I develop an alternative to standard semantic theories of subjunctive or “counterfactual”
conditionals using “causal models” of roughly the sort investigated by Judea Pearl (1999, 2000)
and Spirtes et al. (2000).
The currently standard approach, due primarily to Robert Stalnaker
(1968, 1970) and David Lewis (1973, 1986b), appeals to relations of “similarity” of possible
On this view, ‘If A had been, then C would have been’ is true iff C is true in all possible
worlds in which A is true and which are otherwise “similar” to actuality.
Lewis suggests that similarity of possible worlds is a sort of global resemblance,
something like the overall similarity of cities, faces, and philosophies (1973 94-5).
worlds can be specified without reference to causal relations, natural necessities, or other
The idea is that we can then use counterfactuals to provide reductive
analyses of causation, dispositions, and other causal concepts.
I argue that this approach gets the order of analysis backward: a proper understanding of
counterfactuals requires reference to causal relations and practically nothing else.
idea that I urge is nicely expressed by Igal Kvart (1986 44):
In considering the contrary-to-fact assumption, we consider this change, and only this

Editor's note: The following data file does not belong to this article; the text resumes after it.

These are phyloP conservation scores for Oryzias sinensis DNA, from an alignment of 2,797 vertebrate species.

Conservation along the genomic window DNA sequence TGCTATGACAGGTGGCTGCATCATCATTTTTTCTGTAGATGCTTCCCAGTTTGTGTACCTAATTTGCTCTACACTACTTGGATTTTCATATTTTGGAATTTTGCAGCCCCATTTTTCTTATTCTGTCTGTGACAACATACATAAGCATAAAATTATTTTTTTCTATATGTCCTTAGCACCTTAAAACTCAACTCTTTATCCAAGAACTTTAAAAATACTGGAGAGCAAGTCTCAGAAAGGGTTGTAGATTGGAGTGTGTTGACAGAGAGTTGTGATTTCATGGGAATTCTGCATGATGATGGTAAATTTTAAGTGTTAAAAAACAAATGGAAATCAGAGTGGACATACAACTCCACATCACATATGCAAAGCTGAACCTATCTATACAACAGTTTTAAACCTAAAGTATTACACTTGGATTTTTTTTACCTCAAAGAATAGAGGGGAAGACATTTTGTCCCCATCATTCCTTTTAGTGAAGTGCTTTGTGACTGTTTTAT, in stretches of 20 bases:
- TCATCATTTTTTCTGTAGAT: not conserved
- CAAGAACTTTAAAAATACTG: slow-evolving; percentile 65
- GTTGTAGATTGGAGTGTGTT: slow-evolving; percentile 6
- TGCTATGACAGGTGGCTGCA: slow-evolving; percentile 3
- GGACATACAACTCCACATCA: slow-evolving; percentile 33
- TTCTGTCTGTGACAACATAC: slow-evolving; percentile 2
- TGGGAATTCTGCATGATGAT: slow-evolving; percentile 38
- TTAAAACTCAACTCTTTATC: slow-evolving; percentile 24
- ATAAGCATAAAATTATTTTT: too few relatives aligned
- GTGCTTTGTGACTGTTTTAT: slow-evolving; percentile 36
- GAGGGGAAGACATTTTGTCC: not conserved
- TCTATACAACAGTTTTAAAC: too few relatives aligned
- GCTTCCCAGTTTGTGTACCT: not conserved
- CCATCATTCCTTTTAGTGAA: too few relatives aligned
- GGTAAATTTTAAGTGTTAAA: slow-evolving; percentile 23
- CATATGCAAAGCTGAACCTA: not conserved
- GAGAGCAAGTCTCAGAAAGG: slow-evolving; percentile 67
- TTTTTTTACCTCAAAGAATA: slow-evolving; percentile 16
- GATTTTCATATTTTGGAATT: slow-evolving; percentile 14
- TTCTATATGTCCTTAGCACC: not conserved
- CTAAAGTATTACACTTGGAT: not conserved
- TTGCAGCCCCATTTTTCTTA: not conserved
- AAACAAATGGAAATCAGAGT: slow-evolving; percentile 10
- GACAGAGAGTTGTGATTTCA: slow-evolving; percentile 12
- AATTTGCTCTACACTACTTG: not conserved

change, and contemplate the possible effects of this change
against the background of the
actual course of events, and only these effects.
Consequently, in considering this change,
we are not prompted to question those actual events which have nothing to do with it.
In evaluating ‘If A had been, then C would have been’, we start with a causal network of actual
events. If A is actually false, we introduce a minimal break
in that causal network that allows A
to be true.
Then we trace out the causal consequences of that break, holding fixed other matters
which are not influenced by the initial break or its consequences.
‘If A had been, then C would
have been’ is true iff C is true in such situations.
I will use “causal models” roughly like those of
Judea Pearl (1999, 2000) and Spirtes et al. (2000) to represent causal networks and “minimal
breaks” in them.
§1 presents Lewis’s theory of counterfactuals and raises some counterexamples.